Nelson Dellis is a 4x USA Memory Champion, leading memory expert and an Alzheimer’s disease activist. Dellis explains to the WAM Weekly how everyone can improve overall brain health through mental exercises. In his new book written for children, Memory Superpowers!, this father of a baby boy also shares techniques to help us all – adults included – memorize information more easily.
WAM: What exactly is mental exercise and how does it improve the overall health of your brain?
Dellis: Mental exercise is really any strenuous task you can do with your brain. From learning a new language or skill, practicing improving your memory, to solving a puzzle––mental exercises strengthen your brain. My background is focused on improving memory and that’s what I choose as my daily mental exercise. Just like having some daily physical activity to maintain your body’s health, having a daily mental activity to stretch your brain is key to keeping a healthy mind. The incredible news is that our brains continue to grow when we challenge them, and working on our memory functions is a great way to do that, no matter your age.
WAM: How often do you recommend people exercise their brain and what are some easy and accessible things that they can do?
Dellis: I recommend doing some form of mental exercise every day. It doesn’t need to be for hours; even a daily mental exercise session of 15-20 minutes will show results. In terms of what to exercise exactly, I prefer to exercise my memory because it’s something that helps with so many other facets of my life (my relationships, career, personal goals, etc.). Memory is also involved in so many day to day activities, which makes it an easy skill to practice on the go. Try memorizing the names of people you meet, phone numbers, or your to-do list. There are tons of opportunities to practice. You’ll find just focusing your undivided attention on these things will help your retention.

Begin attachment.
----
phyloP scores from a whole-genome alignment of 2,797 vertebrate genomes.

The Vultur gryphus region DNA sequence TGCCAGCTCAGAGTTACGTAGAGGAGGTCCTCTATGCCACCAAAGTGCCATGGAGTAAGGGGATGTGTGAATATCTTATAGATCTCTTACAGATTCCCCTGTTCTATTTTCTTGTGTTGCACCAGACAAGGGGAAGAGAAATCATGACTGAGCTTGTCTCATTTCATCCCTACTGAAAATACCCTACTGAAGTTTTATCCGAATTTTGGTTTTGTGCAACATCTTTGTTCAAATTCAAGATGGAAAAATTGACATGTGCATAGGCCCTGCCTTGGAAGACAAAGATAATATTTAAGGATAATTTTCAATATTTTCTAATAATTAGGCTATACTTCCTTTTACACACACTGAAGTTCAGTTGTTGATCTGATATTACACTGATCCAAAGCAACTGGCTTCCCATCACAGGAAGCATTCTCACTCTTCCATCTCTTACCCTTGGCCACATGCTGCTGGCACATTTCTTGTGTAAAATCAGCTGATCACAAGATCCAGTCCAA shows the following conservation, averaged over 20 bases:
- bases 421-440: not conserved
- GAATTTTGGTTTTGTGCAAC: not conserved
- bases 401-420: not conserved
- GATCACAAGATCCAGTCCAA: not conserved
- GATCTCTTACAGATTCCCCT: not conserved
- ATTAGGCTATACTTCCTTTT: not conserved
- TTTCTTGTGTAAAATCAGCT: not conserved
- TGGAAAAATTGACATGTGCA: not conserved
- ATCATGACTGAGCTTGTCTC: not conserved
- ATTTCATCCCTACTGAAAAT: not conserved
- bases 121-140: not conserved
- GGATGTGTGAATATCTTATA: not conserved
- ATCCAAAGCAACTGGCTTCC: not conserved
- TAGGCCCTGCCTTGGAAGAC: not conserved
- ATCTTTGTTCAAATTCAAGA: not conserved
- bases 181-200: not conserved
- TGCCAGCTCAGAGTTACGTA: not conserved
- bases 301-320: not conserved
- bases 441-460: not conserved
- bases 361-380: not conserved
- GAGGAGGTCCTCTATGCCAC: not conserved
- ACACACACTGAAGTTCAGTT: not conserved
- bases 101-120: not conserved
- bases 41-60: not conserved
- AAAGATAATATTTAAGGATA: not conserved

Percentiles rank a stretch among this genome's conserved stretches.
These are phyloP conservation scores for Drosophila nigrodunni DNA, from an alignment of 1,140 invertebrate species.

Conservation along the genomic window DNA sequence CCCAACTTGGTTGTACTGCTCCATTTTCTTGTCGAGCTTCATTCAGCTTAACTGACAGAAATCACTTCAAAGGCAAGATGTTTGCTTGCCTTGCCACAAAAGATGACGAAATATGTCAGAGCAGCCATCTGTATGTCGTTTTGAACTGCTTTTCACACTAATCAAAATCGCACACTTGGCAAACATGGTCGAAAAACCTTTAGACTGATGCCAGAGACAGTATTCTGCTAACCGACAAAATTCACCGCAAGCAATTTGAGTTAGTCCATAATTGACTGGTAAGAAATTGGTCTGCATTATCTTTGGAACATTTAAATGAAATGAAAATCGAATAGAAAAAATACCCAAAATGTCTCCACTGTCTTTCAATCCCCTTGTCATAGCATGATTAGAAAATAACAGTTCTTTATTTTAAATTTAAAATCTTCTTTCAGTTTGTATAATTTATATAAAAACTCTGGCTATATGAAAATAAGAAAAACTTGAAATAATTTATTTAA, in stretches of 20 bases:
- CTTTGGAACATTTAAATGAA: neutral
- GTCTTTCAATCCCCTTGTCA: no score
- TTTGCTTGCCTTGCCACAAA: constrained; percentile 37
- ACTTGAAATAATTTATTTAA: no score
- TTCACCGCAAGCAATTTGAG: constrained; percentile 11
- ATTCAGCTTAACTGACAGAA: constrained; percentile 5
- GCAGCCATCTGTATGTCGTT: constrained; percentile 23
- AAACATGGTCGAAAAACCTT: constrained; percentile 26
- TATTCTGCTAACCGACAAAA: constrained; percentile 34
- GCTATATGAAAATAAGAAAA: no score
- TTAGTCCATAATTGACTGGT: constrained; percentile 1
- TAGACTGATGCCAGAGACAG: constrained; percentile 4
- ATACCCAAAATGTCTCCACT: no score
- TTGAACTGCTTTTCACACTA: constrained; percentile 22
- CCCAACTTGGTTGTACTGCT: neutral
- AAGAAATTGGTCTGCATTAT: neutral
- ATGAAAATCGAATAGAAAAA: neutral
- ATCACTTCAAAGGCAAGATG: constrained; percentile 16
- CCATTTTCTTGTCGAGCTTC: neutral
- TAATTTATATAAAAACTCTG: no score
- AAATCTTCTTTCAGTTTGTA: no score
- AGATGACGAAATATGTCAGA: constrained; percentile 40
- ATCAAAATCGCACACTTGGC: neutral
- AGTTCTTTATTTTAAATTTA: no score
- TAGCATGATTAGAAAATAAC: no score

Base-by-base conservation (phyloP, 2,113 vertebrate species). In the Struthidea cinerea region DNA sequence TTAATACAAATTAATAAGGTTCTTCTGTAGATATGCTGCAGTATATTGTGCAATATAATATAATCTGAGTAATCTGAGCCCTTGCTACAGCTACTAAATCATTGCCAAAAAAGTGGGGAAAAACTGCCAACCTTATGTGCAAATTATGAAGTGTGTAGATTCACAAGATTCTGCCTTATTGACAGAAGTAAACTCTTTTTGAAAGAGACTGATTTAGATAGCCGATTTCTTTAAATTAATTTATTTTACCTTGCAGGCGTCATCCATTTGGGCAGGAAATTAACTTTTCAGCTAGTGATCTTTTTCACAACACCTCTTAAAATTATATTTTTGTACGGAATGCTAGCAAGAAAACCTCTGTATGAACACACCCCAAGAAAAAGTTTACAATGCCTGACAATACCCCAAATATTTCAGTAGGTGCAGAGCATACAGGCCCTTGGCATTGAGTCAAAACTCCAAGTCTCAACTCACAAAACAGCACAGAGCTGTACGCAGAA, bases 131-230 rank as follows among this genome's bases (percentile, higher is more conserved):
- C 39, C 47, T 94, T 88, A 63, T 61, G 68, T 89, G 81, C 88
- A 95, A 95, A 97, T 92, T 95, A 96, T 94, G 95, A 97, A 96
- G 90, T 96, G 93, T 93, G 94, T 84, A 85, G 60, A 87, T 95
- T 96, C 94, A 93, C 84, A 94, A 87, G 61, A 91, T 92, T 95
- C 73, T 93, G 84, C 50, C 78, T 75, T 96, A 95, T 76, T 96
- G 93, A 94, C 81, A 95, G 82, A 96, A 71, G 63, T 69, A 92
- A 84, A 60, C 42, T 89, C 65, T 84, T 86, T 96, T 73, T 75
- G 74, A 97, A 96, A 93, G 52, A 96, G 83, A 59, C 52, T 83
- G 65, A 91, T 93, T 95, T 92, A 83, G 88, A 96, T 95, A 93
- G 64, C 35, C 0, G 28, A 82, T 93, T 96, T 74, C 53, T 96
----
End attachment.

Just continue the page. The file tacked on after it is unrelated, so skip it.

WAM: What are some of your memory training tips and how can students apply them to their learning, whether they are going back to school remotely or in person this fall?
Dellis: One of the main foundational principles of memory techniques is to think in pictures. Our brains are surprisingly visual and can recall and remember pictures better than abstract information. So what I tell students is, if they can turn that difficult formula, times tables, math fact, vocabulary word, or speech, into a series of mental pictures––specifically pictures which have meaningful (and MEMORABLE) associations to you––then the information will be much easier to remember.
WAM: Your new book, Memory Superpowers!, is a children’s book. How will learning the techniques at a young age, help kids improve their memories as they grow up, and are these techniques for short term learning or do they also apply to long term learning and everyday life?
Dellis: Oftentimes, I wish I had been taught memory techniques growing up. If you think about it, some of the first things you have to learn in school are completely based around memorization. Why isn’t proper memory-use taught first? This book helps correct that. If a young student can learn these techniques earlier on in life, then memorization will be the easier later on. With a lot of technological aides like calculators and computers, children may not have to remember the same things older generations did, but they still have to remember a lot of things. A strong memory is a useful tool throughout your education and life, and developing those memory skills is an investment. Building healthy brain exercise habits will keep kids’ brains sharp and strong for the rest of their lives.
Know someone who would like the latest book from Nelson Dellis, Memory Superpwers!: An Adventurous Guide to Remembering What You Don’t Want to Forget? Buy his new children’s book here.